Emmanuel Mutaizibwa

Uganda | Between Prayer and Protest

“He can pray for your visa,” promises apostle Goodwin, from his stage at the Zoe Ministries evangelical settlement on the shores of Lake Victoria, just outside Uganda’s capital Kampala. “Many have been helped already. They have travelled, they are working in the United States. You only have to bring offerings and he’ll work his miracles for you.”

The thousands gathered here on this Tuesday evening await Prophet Elvis Mbonye, he of the white robes, the headphones, and the prosperity miracles that come from his direct connection to God, to do precisely that. Eagerly, they write down their prayers, placing these, together with banknotes, in envelopes, then pass the envelopes to the apostles. The “blessings” don’t come cheap in this middle-class congregation: Bronze ones cost the equivalent of US$85; Silver will set you back US$185; Gold US$210; and Platinum US$275.

“I believe I can go to the US,” says a young woman

The faithful roar and cheer when the prophet mounts the stage, raises his eyes to the heavens, and starts to pray. “I believe it,” says a young woman next to me, who says her name is Grace Zawedde, with fervour. “I believe I can go to the US.” Her eyes are shining.

On a Tuesday several months later, a woman takes to the stage to proclaim that the offerings she “laid at the feet” of the prophet – who is, according to Religion Unplugged, now worth US$115 million – bore results. Not only was her visa appointment moved forward by ten months, just in time for her flight to America, she testifies, but she also immediately got a job. Among the renewed cheers, no one asks what she is doing back here in Kampala.

Passport demands

Far from the blessed grounds, on the streets of Kampala, people also say they want to leave. Only two out of ten young people whom I randomly ask for their views on migration had no plans to go; eight said that, if given a chance, they would do so immediately. “Life in Uganda is so tough and the cost of living is so high. I would relocate with my entire family if there is a chance,” said George Kagumisha. Andrew Mugyema agreed: “If you want to know (how many want to leave), look at the Immigration Office, where staff now run shifts to meet the demand for passports. The economy is in a bad place.”

According to the Ugandan Bureau of Statistics, at least 41 percent of Uganda’s youth between 18 and 30, out of a total of around five million young people, are not engaged in any productive activity. Many of the women among them – according to data from the Ministry of Gender and social development, an average of close to 8,000 each month during 2022 – travel to Gulf nations and the Middle East, either legally or with “agents” in human trafficking syndicates.

“You keep thinking you’ll get a salary”

I am therefore not surprised when a human rights worker, a friend of mine, reports that she has observed a line of veiled, young, Ugandan women seated in the airport’s departure area. She learned, upon asking an immigration official, that the group was on its way to Saudi Arabia and other Gulf States to take up jobs as domestic workers. The women are apparently undeterred by the dozens of media reports describing slave-like work, abuse, rape, and beatings, not to mention withholding of salaries and passports, but this is not surprising either. Girls like these make up the largest numbers of passengers at the airport each week.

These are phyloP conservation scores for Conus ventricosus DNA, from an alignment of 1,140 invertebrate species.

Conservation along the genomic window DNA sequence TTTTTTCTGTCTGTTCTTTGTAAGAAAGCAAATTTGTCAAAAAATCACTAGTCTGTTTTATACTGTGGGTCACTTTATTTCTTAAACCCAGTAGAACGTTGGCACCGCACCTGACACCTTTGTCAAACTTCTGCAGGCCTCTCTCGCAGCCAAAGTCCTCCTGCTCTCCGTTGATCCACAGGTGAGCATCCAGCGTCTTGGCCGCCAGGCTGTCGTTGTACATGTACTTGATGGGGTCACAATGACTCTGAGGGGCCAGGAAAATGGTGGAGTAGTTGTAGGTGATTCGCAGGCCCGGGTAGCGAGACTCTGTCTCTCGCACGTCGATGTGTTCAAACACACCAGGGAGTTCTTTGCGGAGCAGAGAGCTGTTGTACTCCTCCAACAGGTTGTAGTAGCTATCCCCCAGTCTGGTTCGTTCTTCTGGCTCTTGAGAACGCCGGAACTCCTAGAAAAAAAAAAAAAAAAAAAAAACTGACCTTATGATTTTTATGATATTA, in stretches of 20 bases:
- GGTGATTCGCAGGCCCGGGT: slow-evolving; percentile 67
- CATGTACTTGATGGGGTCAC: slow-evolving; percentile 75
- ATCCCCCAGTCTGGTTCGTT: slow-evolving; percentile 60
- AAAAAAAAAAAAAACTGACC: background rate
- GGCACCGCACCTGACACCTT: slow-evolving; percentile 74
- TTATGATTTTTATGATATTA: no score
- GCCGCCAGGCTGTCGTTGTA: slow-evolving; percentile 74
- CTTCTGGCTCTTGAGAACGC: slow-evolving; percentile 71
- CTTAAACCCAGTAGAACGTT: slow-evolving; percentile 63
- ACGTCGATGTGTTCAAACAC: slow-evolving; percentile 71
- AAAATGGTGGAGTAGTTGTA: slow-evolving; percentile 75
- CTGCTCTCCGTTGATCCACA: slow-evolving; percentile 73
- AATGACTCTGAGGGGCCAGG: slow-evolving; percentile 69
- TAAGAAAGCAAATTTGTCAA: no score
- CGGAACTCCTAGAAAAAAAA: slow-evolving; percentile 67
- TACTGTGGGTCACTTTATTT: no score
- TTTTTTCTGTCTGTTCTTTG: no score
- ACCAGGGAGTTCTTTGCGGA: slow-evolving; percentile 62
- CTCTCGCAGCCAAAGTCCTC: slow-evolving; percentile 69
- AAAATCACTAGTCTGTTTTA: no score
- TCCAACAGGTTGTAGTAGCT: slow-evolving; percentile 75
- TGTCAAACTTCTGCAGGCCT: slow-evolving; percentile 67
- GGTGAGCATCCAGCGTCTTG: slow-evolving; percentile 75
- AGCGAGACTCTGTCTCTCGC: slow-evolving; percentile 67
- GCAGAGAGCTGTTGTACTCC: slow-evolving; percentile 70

Many in Uganda know the stories, but still go.

My acquaintance Joyce Kyambadde (27) even went back to the Gulf three years after she had experienced a nightmarish eight-month stint in Oman, where she had been beaten, underpaid, transferred between two equally abusive households, made to work long days which included handling biting chemicals without gloves, and sexually harassed. “I went back because things are tough and I thought that working hard could pay off,” she tells me. “You keep thinking that at least you’ll get a salary. There is barely no hope in Uganda.”

A young Ugandan women is taught how to iron inside a training facility for domestic workers in Kampala, Uganda before embarking on her journey to work in Saudi Arabia as a housemaid. Saudi Arabia and other Gulf states are frequent destination for Ugandan domestic workers. Photo by Badru Katumba

Protected from high

Instead of trying to create opportunities for the youth in Uganda itself, some of those in power benefit from the traffic. “These girls are protected from ‘high up’, the immigration official tells the human rights worker, about the line of young women at the airport. A 2020 report by the Global Initiative Against Transnational Organised Crime describes the role of “high ups”, reporting that “attempts to fight human trafficking from Uganda are undermined by corrupt links between bogus (Gulf labour) recruitment agencies and people in positions of power.”

I learn from one woman who made that trip – and recently returned from an ordeal that involved rape – that she was part of a group that went through a “safe house” in Busia district just over the Kenyan border. “A man took our passports and 15,000 shillings (US$39). We were then transported on motorcycles,” she said. “Once over the border, at the house, someone gave the passports back, stamped.”

Uganda operates a “labour externalisation programme”

Uganda operates a “strategic labour externalisation programme” which is “to facilitate the (legal) recruitment of Ugandan migrant workers to decent employment opportunities and promote the protection of their rights and welfare in destination countries.” The bilateral labour export agreement with Saudi Arabia was formally suspended in December 2022, over complaints of mistreatment and torture of Ugandan migrant workers, but the practicalities of the suspension, against which many recruitment agencies have protested, are still being debated. Meanwhile, most of the traffic to Gulf states continues to happen through grey channels.

Lucrative business